Chihuahua Hill as seen from Old Bisbee; photos by Christianna Silva

The Night the Lights Went Out in Bisbee

Written by Christianna Silva Category: Travel Issue: December 2018
Group Free
Pin It

Bring your mom and your headlamp – it’s getting spooky in Bisbee.

Arizona’s favorite mining town, Bisbee, wasn’t simply founded. It was dug into existence – a gritty, fire-blasted berg of wooden hillside homes, born onto a pile of copper, gold and silver in 1880. The people, places and things all around the town are still illuminated with that same exhaustive glow. From the ghosts that litter the alleyways to the magicians who honor them, Bisbee is anything but dull.

My mom, Tori Silva, is similar to Bisbee. She’s bad at following rules she doesn’t like, isn’t afraid of sharing her spirit and has more sunshine bottled up in her bangs than most people have in their entire bodies. We decided to head to Bisbee for a mother-daughter weekend to celebrate the fire in both people and place.

We had both been to Bisbee before – the funky town is a travel staple of plenty Arizona childhoods – but given its dynamic, ever-changing nature, with new storefronts dancing across Main Street every few months, a fresh visit seemed warranted. This time, my mom and I dared ourselves to focus on seeing only the bits we hadn’t noticed before. As we drove my grandfather’s truck that barely fit through the small, steep roads, we noticed the houses perched precariously on the edges of the mountains in Old Bisbee; the cacti that grew in a similar fashion, through cracks in the sidewalk and out of the sides of houses; the people, all wearing comfortable-looking linen in bright colors and patterns; and the scent of incense that wafts through the streets.

The town, which is 200 miles south of Phoenix and just 11 miles north of Mexico, echoes its southern neighbor with a robust population of Mexican food joints and vibrant colors displayed in the store windows along Tombstone Canyon, Old Bisbee’s main drag. We were anxious to put our plan into action and see it all.

However, like all good plans, ours was foiled almost immediately. Around 6 p.m., just as the sun was setting over the mountains, the power shut off. Our dinner wasn’t possible, and the shows we had anticipated seeing couldn’t go on. Our plan changed, but it somehow blossomed into something much better.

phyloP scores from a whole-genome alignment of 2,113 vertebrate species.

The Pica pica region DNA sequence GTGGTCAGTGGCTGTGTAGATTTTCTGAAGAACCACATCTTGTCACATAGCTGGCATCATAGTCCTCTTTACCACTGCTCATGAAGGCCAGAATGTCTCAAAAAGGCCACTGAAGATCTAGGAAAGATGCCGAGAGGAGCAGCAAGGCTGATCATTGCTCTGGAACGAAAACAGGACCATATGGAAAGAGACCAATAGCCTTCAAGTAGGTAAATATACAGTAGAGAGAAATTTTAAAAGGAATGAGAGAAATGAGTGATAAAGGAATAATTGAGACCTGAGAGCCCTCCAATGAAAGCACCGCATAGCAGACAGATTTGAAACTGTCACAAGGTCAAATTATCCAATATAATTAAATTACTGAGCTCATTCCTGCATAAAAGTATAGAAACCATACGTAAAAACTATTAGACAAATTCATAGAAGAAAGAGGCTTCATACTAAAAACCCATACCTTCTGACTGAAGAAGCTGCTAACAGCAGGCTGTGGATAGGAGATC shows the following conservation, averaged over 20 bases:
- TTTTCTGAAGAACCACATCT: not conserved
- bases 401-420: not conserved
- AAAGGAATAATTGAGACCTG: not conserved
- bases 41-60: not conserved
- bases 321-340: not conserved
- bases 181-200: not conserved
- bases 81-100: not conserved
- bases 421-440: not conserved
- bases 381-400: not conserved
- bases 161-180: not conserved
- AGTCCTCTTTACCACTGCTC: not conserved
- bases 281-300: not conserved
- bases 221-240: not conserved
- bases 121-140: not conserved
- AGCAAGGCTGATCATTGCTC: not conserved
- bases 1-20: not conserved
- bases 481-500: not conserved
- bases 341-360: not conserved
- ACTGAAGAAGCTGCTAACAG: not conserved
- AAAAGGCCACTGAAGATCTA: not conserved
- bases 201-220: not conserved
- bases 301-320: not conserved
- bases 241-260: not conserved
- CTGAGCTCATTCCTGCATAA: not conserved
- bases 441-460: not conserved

Poco’s quesadilla tacos, nachos and mango mimosas; photo by Christianna SilvaBefore The Blackout
Backtrack to the beginning of our trip, and you’d find us at Poco (15 Main St., facebook.com/pocobzb), a cute little vegan Mexican restaurant tucked inside an alley off of Main Street. You physically cannot walk to the restaurant without spotting Seth Appell, the coffee guy, who has been serving free shots of espresso to Bisbeeans for 20 years with fresh beans from Old Bisbee Roasters (7 Naco Rd., 866-432-5063, oldbisbeeroasters.com).

Poco boasts a wild vegan menu, and we were lucky enough to enjoy sweet mango mimosas, messy, overflowing nachos, and loaded quesadilla tacos. While chowing down, we noticed that in Bisbee, folks know dogs’ names before the names of their owners. Roxy, a one-eyed pitbull rescue from Bisbee Animal Shelter (938 Tovreaville Rd., 520-432-6020) was the true star of the show. She “ordered” some pats from the window at Poco and received love by locals who all knew her by name.

Roxy ordering from Poco; photo by Christianna SilvaFor dinner, we planned on trying Santiago’s Restaurant (1 Howell Ave., 520-432-1910, facebook.com/santiagosmexican), a Mexican eatery in the heart of Old Bisbee, but the power outage forced us into other, similarly delicious plans.


Into The Dark
Bisbee is always equipped with a surprise. The power outage affected nearly 1,500 homes, APS spokesperson Anne DeGraw told me, after high winds slapped a few power lines together. Even though the outage only lasted a bit over an hour, it was enough to permanently derail our plans: restaurants closed down for the evening, concerts and shows stopped showing and, without lights on Main Street, it was difficult to get around. The headlights from cars, bright “B” on the mountaintop, and stars were the only thing lighting up the town.